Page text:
Wednesday, 19 December 2012

Instagram aren't going to sell your pictures!

Instagrammed cup of (Costa) coffee

Anyone else have their Facebook feed clogged up today with friends absolutely horrified that Instagram were going to sell their pictures? Throughout the day, this same story came up time and again and it appears as though Instagram clocked on.

Kevin Systrom, co-founder of Instagram published a blog post about an hour ago to "eliminate the confusion". So what's the real story behind the new terms? No, Instagram aren't planning on selling your pictures. Systrom's wrote it quite clearly:

"From the start, Instagram was created to become a business. Advertising is one of many ways that Instagram can become a self-sustaining business, but not the only one. Our intention in updating the terms was to communicate that we’d like to experiment with innovative advertising that feels appropriate on Instagram. Instead it was interpreted by many that we were going to sell your photos to others without any compensation. This is not true and it is our mistake that this language is confusing. To be clear: it is not our intention to sell your photos. We are working on updated language in the terms to make sure this is clear."

First: "it is not our intention to sell your photos." Right, glad that's cleared up and now we can move on. 
Their initial terms and conditions stated (and as of publishing still state): "you hereby grant to Instagram a royalty-free, transferable, sub-licensable, worldwide licence to use the content you post on or through the Service...". Essentially, they realised their audience was not happy and decided to "remove the language that raised the question" and the controversy. Good move.

He starts by saying that "Instagram was created to become a business". There should be no shock there. Zuckerberg's not an idiot and he'll have seen a business plan with a decent strategy before he brokered the $1bn deal. Such a platform was always going to eventually succumb to advertising, and this should have been made evident after Facebook bought the company.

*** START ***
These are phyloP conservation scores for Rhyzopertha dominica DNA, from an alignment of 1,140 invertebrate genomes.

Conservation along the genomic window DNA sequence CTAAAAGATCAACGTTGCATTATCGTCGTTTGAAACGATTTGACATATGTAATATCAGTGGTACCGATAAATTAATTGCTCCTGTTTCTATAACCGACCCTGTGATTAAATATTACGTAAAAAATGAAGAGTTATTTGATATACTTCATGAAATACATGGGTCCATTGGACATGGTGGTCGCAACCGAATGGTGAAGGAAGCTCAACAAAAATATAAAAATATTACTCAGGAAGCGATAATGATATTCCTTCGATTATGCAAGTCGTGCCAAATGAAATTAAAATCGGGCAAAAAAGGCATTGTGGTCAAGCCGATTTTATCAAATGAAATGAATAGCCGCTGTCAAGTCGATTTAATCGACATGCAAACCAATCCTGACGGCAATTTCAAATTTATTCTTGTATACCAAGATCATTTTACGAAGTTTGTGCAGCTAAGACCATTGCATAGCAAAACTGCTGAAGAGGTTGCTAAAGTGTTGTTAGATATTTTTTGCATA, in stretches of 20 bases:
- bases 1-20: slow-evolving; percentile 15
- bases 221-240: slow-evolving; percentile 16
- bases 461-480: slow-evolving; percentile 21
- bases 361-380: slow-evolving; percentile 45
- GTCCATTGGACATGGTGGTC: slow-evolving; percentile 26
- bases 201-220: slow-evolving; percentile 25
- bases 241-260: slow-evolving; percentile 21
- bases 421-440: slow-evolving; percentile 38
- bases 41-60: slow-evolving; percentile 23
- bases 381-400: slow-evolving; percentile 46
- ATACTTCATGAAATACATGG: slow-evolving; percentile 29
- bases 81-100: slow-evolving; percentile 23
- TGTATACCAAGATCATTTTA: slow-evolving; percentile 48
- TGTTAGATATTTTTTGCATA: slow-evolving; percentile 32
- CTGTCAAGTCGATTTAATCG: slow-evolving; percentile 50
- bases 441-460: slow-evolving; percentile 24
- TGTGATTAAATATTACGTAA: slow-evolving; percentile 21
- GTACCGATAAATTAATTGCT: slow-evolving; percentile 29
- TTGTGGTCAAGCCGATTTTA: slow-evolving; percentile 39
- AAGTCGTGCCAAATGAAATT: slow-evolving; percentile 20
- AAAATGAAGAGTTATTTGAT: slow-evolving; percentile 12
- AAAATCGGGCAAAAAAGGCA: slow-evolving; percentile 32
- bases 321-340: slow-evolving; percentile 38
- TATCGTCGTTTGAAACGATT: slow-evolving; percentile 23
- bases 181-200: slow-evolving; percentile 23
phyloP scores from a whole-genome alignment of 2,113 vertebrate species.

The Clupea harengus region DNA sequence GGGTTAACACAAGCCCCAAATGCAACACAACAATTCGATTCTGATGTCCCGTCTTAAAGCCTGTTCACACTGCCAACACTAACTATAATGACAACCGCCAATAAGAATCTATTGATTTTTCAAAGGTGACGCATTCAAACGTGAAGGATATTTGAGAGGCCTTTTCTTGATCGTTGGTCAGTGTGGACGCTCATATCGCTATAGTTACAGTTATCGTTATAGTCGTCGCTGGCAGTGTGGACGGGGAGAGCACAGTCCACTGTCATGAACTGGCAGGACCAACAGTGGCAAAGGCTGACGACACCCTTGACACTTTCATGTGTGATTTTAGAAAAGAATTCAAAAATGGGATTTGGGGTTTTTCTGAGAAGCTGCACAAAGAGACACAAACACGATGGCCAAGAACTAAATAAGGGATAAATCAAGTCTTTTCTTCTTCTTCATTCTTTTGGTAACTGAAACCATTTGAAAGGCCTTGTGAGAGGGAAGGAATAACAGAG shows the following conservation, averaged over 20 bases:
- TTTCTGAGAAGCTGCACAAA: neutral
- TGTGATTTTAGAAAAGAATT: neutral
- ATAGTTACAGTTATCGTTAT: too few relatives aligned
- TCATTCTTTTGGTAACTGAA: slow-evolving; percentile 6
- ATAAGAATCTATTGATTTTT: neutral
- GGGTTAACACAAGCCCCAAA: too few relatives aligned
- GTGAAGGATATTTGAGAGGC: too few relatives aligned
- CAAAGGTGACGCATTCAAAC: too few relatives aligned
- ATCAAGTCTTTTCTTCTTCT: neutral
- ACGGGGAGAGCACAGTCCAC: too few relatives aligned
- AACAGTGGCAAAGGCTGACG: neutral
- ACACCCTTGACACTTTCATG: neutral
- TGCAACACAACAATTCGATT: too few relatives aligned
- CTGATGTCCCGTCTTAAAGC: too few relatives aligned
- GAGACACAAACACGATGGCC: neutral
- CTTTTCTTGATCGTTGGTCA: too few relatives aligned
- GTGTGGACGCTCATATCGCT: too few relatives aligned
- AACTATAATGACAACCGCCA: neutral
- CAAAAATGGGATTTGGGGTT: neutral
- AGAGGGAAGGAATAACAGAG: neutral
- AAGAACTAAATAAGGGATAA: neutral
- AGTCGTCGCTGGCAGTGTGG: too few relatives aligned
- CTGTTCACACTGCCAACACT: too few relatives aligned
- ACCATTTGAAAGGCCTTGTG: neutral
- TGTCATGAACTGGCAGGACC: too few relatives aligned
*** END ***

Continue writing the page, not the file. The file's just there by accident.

What's all this about advertising then - are they going to use our pictures to advertise the service?  Well, yes and no. If we go further down the blog post, it explains further. Like what currently happens on Facebook, if you follow a brand, or a business, your profile picture may appear in some kind of advert for them on the service detailing that you follow them and so, since we're friends, I should follow them too.

So your photos still belong to you, and the main difference is that you should expect some form of advertising to be weaning its way into Instagram. But weren't you expecting that sooner or later, anyway?

Originally published on my blog on journalism.

Tuesday, 18 December 2012

Using Kerouapp: Live Blogging the student protests

ave you heard of Kerouapp? It's not been used on many occasions but it's definitely a very useful tool. It first came to my attention during the Guardian's coverage of the French elections. Kerouapp makes the most of the combination of geotagging and Twitter and allows the user to connect a Twitter account to the platform. Every time you tweet (or tweet with a specific hashtag), the platform updates an embeddable Google map with the details of the tweet (and image if you include one). You can also cycle through all the messages, and the map will change depending on the location of the device when the tweet was sent.

The Guardian's use was quite neat - Henley travelled around the country interviewing people about their thoughts on the candidates and the elections, with the map taking you from Paris to Marseille to Toulouse and more.